Over the weekend, my wife and I went to see Courageous, the newest movie made by the good folks at Sherwood Baptist Church in Albany, GA. The movie opened at #4 at the box office and brought in 9 million, which is a step above Sherwood’s Fireproof (2008), and makes it #5 for Christian movie opening weekends (behind The Passion of the Christ and the Narnia movies).
I thought about doing a full movie review, but there are too many ways to approach this film. I could review it in the way I review other films (artistry, character development, plotline, message), or review it in comparison to the three other Sherwood movies, or review it in terms of its message and potential impact. In the end, I thought it might be best to come at the movie from all these angles. So here are “some thoughts on Courageous.”
- Courageous is, by far, the best film that Sherwood Pictures has made. Facing the Giants was their break-out hit but was quite hokey in its concept and delivery (not to mention the prosperity-gospel message). Fireproof was a major leap forward, but Courageous goes even further. Alex Kendrick shows great improvement as an actor. The screenplay is several steps above Fireproof. The filmmaking of the action sequences rivals those put out by Hollywood. And one scene in particular (“The Snake Kings”) is laugh-out-loud funny.
- The message of Courageous is timely. The importance of fathers and the difficulties associated with fatherlessness are underscored by realistic examples of family-life. I think John Piper is right: “I would willingly take anyone to see this film, assuming they can handle suspense. And I think the conversations afterward would not be superficial.” The conversations afterward may prove to be more powerful and life-changing than the movie itself. But it’s good to see the message of Courageous igniting important questions about fathers and families.
- I get frustrated when Christians who bemoan the Church’s lack of engagement with the arts sneer at the perceived lack of artistry in movies like Courageous. It seems to me that whatever your thoughts on artistry and filmmaking might be, if you are looking for Christians to take a more active role in culture-making, then you should applaud and support anyone attempting to do something, even if you think the finished product could have been stronger. Evangelicalism has too many critics and not enough creators.
- Courageous is heavily didactic and a bit preachy at times, but I found this style to be part of its effectiveness. It’s preachy in the way that Uncle Tom’s Cabin was. Harriet Beecher Stowe was so passionate about the subject of slavery that she couldn’t help but begin sermonizing at times. The creators of Courageous feel the same way about the subject they are tackling. The purpose isn’t to create a classic movie but to get across a message. Seen in this light, it makes the didactic elements less distracting and helps make sense of the film’s purpose.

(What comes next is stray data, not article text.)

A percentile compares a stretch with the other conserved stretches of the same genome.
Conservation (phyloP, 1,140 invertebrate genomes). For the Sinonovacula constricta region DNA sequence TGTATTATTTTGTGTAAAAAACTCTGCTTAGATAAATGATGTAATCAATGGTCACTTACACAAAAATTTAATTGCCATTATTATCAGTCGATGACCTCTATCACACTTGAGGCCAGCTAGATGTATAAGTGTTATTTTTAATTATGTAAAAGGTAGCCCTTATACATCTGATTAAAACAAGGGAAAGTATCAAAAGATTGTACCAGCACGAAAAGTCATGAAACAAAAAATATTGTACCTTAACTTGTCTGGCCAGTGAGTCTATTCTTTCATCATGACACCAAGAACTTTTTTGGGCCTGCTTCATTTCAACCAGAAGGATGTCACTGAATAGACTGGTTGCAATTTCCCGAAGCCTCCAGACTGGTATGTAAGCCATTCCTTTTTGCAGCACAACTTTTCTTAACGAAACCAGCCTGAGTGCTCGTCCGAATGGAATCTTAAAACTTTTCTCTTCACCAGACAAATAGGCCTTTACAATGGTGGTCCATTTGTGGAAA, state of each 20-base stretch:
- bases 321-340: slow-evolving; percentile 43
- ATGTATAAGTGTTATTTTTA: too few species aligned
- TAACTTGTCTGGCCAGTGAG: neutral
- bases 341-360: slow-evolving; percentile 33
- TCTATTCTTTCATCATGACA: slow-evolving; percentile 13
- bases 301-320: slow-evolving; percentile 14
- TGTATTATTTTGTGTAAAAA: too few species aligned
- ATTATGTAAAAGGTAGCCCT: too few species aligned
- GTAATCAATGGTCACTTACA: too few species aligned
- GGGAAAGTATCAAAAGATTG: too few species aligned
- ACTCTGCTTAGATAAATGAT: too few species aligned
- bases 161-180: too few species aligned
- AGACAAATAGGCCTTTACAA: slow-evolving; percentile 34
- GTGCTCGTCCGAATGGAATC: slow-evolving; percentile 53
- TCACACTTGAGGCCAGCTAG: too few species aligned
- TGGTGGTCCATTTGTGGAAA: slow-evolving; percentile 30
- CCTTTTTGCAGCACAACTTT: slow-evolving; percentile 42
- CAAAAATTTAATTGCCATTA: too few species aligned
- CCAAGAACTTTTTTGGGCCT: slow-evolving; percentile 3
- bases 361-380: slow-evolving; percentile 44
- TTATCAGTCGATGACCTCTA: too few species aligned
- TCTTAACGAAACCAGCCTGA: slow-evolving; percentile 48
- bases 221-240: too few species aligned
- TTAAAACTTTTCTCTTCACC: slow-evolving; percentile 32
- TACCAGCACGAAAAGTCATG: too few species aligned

- About three quarters of the way through the movie, the plot line meanders a bit. Fifteen minutes or so could have been shaved off the film and it would have been stronger overall. Still, the characters are engaging, and there is enough character development to keep viewers interested.
- The truth that God raised Jesus from the dead is proclaimed after a tragedy. And the truth that the only way to escape judgment is by trusting in Jesus as our Substitute is presented in a way that works seamlessly into the movie. I was impressed by a scene in which one of the men complains about “feeling guilty,” to which the Christian replies, “I’ve got news for you; you are guilty.”
- The movie puts major emphasis on fathers resolving to “call out the men in their sons.” The movie condemns passivity in men as the leaders of their homes. The filmmakers want men to step up and fulfill their duty.
- One might quibble here and there with the emphasis on willpower – particularly when considering the pervasiveness of sin, but the script makes sure to ground good intentions in one’s relationship with God. “You’ve got to get right with God before you can get right with your son,” one character says. And the end of the movie features the main character calling the men of his church to step up and resolve to live courageously as fathers. Who will protect the family? “By God’s grace, I will!” he says. May all Christian fathers have such resolve!